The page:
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Tuesday, June 25, 2024

A new U.S. News & World Report ranking of 2015’s best law schools placed Florida State University above UF, and some UF law students aren’t happy.

Robert Jerry, the dean of UF’s Levin College of Law, held a meeting with about 20 law students Wednesday to address their concerns about what this ranking means for the college.

Out of the 146 schools evaluated, UF’s law college placed 49th, and FSU was 45th. UF has consistently ranked in the high 40s since 2008, but rival FSU has slowly caught up over the years until this year, when it jumped ahead as UF fell behind three places.

Jerry explained that not only is the methodology of the ranking system questionable, but also several universities have been working the system in their favor to climb the ranks — including FSU.

“I said for many years that U.S. News rankings are worthless, but we ignore them at our peril,” he said. “This ranking does create peril when it’s used by people who don’t understand it.”

He said factors such as the percentage of transfer students admitted to a college and its calculations of expenditures can be manipulated to boost scores. About half of FSU’s law student admissions were transfer students in 2013 compared to UF’s 12 percent. FSU’s costs have also been shifted to make direct expenditures per student much higher — both of which help the university increase ranking.

Location has been shown to skew results for evaluating employment, too, as FSU’s Tallahassee location places it close to state-government employers.

“Anyone who thinks we ought to do some of those things, as I told the faculty yesterday afternoon, will simply need to wait on the next dean,” he said.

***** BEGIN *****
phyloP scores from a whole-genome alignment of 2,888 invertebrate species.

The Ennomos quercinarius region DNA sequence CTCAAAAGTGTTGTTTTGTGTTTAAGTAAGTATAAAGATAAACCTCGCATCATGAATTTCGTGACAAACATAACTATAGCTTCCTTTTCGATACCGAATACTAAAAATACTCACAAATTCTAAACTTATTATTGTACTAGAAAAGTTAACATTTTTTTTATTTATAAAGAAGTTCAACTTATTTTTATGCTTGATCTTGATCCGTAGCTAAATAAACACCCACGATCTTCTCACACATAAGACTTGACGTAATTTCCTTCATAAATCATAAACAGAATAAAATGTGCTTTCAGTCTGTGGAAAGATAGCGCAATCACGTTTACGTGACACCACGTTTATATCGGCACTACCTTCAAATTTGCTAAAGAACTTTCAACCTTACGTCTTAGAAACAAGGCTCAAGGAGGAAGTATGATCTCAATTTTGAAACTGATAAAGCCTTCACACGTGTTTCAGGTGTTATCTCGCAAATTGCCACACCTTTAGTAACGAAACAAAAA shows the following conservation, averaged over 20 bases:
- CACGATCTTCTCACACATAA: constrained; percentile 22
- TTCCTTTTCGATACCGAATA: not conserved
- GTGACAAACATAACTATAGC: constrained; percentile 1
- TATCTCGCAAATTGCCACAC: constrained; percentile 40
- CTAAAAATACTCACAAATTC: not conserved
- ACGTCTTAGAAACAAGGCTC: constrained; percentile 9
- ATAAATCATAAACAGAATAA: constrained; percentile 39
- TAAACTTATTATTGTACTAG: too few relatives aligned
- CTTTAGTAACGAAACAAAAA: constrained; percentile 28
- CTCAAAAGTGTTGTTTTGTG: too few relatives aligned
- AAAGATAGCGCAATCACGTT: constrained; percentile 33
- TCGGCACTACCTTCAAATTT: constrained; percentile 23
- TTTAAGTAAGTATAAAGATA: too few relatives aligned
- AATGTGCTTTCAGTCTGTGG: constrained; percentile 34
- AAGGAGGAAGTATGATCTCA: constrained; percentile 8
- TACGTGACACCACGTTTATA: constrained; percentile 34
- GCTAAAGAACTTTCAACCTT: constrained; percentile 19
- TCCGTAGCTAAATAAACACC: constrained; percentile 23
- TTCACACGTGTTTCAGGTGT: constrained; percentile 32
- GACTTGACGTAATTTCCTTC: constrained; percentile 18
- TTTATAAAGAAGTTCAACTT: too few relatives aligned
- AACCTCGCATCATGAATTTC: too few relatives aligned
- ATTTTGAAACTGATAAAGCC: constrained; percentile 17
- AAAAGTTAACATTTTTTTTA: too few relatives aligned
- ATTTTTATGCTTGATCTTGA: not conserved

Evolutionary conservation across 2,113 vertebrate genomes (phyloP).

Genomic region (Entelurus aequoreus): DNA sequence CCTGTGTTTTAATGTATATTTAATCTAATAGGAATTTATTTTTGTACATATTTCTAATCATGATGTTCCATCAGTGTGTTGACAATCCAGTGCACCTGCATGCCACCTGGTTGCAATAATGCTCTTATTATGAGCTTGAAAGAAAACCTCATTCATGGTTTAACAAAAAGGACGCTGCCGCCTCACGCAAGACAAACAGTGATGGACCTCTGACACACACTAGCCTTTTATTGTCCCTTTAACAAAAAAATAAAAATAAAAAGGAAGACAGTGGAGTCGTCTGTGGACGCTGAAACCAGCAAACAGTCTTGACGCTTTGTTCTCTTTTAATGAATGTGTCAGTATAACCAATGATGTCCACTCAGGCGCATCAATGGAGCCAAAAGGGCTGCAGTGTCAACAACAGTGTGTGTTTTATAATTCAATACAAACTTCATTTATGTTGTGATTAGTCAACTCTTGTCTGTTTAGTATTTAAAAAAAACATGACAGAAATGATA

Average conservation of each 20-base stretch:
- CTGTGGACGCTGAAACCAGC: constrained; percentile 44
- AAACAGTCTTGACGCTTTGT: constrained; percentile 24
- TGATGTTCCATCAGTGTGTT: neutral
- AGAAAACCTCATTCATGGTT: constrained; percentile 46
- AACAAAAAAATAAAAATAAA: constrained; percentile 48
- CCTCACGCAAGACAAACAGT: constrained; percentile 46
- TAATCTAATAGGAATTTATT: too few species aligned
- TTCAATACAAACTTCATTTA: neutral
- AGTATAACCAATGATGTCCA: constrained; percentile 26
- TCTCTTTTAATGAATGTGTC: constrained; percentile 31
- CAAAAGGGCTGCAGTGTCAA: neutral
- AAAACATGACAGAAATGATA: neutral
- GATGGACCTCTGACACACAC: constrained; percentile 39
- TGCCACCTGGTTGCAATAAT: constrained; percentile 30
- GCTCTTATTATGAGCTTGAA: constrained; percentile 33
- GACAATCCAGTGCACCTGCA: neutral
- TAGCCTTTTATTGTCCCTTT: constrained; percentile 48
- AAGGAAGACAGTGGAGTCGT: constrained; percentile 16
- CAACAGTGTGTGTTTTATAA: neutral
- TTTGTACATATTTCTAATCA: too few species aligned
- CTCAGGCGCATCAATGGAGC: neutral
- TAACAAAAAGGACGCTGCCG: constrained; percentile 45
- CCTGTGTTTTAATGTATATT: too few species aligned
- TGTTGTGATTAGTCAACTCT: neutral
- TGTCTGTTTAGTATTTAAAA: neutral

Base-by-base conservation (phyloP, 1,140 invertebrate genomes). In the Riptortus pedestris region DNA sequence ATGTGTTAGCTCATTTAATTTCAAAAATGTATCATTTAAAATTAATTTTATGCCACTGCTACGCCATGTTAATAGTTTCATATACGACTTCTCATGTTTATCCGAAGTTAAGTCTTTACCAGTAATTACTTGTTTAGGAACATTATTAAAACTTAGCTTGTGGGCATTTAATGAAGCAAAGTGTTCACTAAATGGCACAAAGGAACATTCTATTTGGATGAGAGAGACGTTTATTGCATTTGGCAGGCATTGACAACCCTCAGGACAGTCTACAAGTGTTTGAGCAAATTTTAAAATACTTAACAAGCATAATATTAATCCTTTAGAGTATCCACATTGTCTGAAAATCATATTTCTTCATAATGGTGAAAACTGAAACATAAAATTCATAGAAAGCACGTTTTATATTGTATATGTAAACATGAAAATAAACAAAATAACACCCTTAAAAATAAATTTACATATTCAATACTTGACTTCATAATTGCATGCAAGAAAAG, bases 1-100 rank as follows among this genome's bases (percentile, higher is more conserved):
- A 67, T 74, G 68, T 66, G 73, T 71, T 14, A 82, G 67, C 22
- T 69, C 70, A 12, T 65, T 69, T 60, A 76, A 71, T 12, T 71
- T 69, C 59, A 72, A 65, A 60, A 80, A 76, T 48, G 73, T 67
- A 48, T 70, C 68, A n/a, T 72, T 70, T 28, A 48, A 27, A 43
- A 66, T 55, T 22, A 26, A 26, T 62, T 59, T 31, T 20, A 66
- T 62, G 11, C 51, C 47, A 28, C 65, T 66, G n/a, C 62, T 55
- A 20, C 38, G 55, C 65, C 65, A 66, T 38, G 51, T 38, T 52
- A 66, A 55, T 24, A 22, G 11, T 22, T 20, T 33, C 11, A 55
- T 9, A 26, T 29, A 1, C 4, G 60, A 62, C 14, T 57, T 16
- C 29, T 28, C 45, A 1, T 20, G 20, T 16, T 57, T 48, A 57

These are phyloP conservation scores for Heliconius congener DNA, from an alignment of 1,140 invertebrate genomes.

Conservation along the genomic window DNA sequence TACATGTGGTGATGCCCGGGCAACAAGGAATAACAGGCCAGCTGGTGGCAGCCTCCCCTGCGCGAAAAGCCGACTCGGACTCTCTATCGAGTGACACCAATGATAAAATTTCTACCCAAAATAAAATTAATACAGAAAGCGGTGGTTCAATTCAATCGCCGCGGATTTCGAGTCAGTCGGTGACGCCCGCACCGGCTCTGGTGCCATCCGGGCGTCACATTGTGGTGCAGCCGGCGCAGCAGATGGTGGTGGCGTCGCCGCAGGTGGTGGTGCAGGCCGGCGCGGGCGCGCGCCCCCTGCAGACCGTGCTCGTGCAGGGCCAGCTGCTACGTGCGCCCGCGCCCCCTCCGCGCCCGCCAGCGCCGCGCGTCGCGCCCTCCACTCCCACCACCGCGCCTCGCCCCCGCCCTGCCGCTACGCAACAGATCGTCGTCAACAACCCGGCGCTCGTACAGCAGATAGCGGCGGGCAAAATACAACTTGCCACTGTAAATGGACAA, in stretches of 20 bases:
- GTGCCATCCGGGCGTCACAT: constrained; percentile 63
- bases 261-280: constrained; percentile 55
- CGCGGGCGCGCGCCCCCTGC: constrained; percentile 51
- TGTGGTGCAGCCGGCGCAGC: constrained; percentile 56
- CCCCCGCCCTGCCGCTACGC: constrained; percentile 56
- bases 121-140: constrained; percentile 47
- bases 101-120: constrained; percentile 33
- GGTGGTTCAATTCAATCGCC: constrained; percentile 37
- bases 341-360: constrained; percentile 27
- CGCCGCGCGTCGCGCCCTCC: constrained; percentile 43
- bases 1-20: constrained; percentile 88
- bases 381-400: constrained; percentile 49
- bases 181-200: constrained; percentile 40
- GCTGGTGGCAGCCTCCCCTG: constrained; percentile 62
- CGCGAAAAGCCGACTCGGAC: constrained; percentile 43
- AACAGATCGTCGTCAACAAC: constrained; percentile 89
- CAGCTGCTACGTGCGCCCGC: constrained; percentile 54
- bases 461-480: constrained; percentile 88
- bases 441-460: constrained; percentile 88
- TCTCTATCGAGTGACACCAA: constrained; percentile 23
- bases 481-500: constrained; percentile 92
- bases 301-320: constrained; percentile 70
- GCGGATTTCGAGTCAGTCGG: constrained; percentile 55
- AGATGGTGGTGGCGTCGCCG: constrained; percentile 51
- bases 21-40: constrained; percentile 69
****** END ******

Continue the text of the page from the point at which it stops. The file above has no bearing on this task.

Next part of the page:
Jerry will be leaving office in three months, and he said he hopes the new dean’s fresh start will take the college in a positive direction.

He also said regardless of rank, UF’s reputation carries significant weight in the professional realm.

“Our graduates are getting good jobs,” he said. “They’re getting real jobs.”

Although the dean said measures will be taken to improve UF’s ranking, law students like Brett Williams are still skeptical.

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Williams, a 26-year-old UF third-year law student, said the dip in rank seemed to have caught the faculty off guard, and now the college is scrambling to catch up.

“If the ranking system is being gamed and we know the game, why aren’t we doing it, too?” he said. “I have to walk into a firm not knowing how they’ll feel about my law school.”

[A version of this story ran on page 1 on 3/13/2014 under the headline “UF falls behind FSU in law ranks"]

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